Obscurity's Myriad Components: The Theory and Practice of William Faulkner

Synopsis

"William Faulkner, America's greatest modern novelist, wrote no "defense" of his art, but discussed extensively the source, language, form, and purpose of fiction in interviews and dialogues, speeches and letters, topical essays and reviews. That seemingly incoherent mass of nonfiction writings yields, on close scrutiny, a set of congruent ideas founded on the writer's view of language: a potent but treacherous medium that word-transcending form must overcome. On that paradoxical premise, Faulkner's theory addresses the writer's dilemma of having only the inadequate word to surmount itself; and the practice in fiction seeks to vanquish the enemy, not in the wordless, as it is often denoted, but in silence past the word." Title Summary field provided by Blackwell North America, Inc. All Rights Reserved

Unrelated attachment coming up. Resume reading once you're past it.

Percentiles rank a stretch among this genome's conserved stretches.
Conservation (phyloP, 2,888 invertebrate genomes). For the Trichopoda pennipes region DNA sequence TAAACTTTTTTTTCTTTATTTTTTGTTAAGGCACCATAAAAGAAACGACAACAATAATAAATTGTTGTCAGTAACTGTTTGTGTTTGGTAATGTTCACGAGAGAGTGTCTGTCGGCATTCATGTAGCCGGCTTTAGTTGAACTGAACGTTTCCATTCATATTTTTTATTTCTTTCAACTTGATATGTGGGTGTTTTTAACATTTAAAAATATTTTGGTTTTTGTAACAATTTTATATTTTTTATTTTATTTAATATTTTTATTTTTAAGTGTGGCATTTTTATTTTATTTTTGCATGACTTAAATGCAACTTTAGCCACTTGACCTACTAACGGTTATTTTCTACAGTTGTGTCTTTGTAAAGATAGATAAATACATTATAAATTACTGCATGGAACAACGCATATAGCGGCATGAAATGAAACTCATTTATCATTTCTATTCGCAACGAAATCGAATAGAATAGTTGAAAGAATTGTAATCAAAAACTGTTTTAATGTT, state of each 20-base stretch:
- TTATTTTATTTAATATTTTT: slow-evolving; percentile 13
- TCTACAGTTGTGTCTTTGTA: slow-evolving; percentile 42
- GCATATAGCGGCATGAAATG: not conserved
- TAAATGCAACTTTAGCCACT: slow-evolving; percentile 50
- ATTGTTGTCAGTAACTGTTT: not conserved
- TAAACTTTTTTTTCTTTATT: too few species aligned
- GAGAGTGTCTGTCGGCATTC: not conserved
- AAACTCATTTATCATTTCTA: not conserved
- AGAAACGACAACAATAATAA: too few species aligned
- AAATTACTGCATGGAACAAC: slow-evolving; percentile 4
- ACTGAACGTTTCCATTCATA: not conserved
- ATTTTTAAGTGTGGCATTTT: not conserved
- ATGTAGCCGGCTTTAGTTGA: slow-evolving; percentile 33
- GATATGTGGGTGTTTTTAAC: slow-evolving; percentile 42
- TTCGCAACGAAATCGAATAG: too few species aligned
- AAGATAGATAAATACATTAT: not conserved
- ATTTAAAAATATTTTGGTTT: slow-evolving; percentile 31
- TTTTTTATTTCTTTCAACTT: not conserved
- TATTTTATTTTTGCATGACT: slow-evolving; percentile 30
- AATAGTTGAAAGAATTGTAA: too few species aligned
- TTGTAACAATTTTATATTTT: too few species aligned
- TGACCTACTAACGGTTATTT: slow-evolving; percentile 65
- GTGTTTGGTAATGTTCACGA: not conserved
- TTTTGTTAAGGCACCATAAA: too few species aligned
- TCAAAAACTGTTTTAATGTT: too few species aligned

Additional information